The TinyFPGA BX boards use Lattice Semiconductor’s iCE40 FPGAs. There are a number of existing software and hardware tools available as well as documentation from Lattice for these FPGAs. This guide will help get you started with the BX board, the tools, and documentation available for the FPGA chips themselves.
For this guide you will need a TinyFPGA BX board and a micro USB cable.
You will need to install the latest development environment and other support tools for the iCE40 FPGAs and the BX board. The TinyFPGA BX is supported by open source tools. These instructions should work for all platforms.
1. Install Python
Tools for the TinyFPGA BX require Python. If you don’t already have Python installed, follow the directions below. Linux users should already have Python installed.
Most Linux distributions install Python by default. If not, install Python using your distribution’s package manager.
- Download and run the Windows Python Installer.
- Important: Check the “Add Python 3.6 to PATH” checkbox.
- Click on “Install Now”
- When Python has finished installing, click “Close”.
- Download and run the MacOS Python Installer.
- Follow the instructions from the installer.
2. Install APIO and tinyprog
APIO is tool that makes it very easy to run the open source FPGA toolchain and program the design onto the FPGA board.
To install APIO and tinyprog, open up a terminal and run the following commands:
pip install apio==0.4.0b5 tinyprog apio install system scons icestorm iverilog apio drivers --serial-enable
These commands install APIO, tinyprog, as well as all of the necessary tools to actually program the FPGA.
On Unix systems, you may need to add yourself to the
dialout group in order for your user to be able to access serial ports. You can do that by running:
sudo usermod -a -G dialout $USER
Connect your TinyFPGA BX board(s) and make sure the bootloader is up to date by running the following command:
This command will check for bootloader updates for all of the connected boards. This is important to do to ensure your boards have the latest bootloaders with any known bugs fixed.
3. Download and install Atom.
- Download and run the Atom Installer. When the installer finishes it should launch Atom.
- Go to “File” and click on “Settings”.
- Click on the “Install” tab.
- Type in “apio-ide” in the “Search Packages” text box and click “Packages”.
- Install “apio-ide”. Click yes for any dependencies. Ignore any warnings about the APIO version.
First Project Tutorial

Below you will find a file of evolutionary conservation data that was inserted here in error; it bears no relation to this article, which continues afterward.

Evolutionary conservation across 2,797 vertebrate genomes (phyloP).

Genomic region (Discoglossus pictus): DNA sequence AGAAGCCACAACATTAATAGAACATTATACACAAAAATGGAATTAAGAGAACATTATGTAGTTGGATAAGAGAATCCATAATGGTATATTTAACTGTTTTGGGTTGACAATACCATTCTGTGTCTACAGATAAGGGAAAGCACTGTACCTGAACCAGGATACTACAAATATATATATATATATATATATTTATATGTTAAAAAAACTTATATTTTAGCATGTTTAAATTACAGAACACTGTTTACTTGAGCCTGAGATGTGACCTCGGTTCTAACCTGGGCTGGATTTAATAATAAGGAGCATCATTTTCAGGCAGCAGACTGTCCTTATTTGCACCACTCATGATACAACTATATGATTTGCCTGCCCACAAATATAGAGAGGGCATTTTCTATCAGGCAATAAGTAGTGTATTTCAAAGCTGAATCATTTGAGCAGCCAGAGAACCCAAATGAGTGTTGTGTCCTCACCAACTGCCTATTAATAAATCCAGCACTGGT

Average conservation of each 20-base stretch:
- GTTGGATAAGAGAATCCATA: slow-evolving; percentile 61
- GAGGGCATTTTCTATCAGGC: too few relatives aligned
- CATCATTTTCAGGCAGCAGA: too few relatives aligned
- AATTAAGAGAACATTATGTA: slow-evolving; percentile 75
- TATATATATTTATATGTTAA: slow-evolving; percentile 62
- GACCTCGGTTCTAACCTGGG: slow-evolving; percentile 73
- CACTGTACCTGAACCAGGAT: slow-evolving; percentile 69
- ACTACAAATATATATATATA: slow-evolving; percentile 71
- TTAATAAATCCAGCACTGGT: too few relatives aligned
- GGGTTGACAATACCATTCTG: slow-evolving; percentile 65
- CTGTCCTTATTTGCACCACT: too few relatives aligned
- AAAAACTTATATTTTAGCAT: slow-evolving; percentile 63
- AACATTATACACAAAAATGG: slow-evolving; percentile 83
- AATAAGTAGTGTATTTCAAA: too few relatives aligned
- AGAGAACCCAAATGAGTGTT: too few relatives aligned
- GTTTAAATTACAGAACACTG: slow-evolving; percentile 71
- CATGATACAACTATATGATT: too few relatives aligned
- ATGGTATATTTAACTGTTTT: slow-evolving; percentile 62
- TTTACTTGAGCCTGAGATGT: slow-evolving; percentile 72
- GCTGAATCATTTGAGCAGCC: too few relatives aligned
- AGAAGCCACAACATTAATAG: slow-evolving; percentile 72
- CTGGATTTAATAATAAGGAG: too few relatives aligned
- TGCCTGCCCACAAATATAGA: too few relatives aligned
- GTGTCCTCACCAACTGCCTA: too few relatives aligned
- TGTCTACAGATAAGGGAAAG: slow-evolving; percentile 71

Once you have all of your hardware and software ready you can get started developing some digital logic. This first project won’t go into all the details of designing and implementing digital logic circuits in general, but it will guide you through the specifics of setting up a simple project, writing verilog, and programming the board with the project.
1. Connect USB cable
Connect a micro USB cable to the TinyFPGA board. Use a quality cable to minimize programming issues. The power LED should light up when the board is connected. The boot LED should pulse on and off to indicate the bootloader is active.
2. Copy the template project from the TinyFPGA BX Repository
apio_template directory to a new directory and rename it
3. Open your newly copied template project
Open up Atom. From the “File” menu select “Open Folder…”. In the newly opened file chooser, navigate to the “blink_project” directory you just created and click “Select Folder”.
4. Program the FPGA board
From the “Apio” menu, select “Upload”. The project will automatically be built and uploaded to the TinyFPGA BX board.
5. Verify the design works on the board as intended
If everything is working as it should, you should see the user LED on the board blinking a “SOS” in morse code.
If you see the LEDs blinking congratulations! You’ve successfully programmed your open hardware FPGA board with open source tools. If you are familiar with Verilog and digital design you are ready to implement more complicated designs on your board(s).
The bootloader behaves differently depending on what is connected to the USB port:
- If the board is connected to a USB host, the bootloader will stay active. It will wait to be programmed by
tinyprog. You can manually exit the bootloader and load the user image from the onboard SPI flash by running
- If the board is connected to a dumb power supply, the bootloader will timeout after one second and load the existing user image from the onboard SPI flash.
Pressing the reset button will always return the board to the bootloader, but it will only stay in the bootloader if its plugged into a USB host.
Updating the Bootloader
The following incantation will update
tinyprog if there is a new version available, and check for updates for the bootloaders on all connected TinyFPGA BX boards.
tinyprog will give you the option to automatically update the bootloader if an update is available for your board(s). It will list any release notes as well.
pip install --upgrade --no-cache-dir tinyprog tinyprog --update-bootloader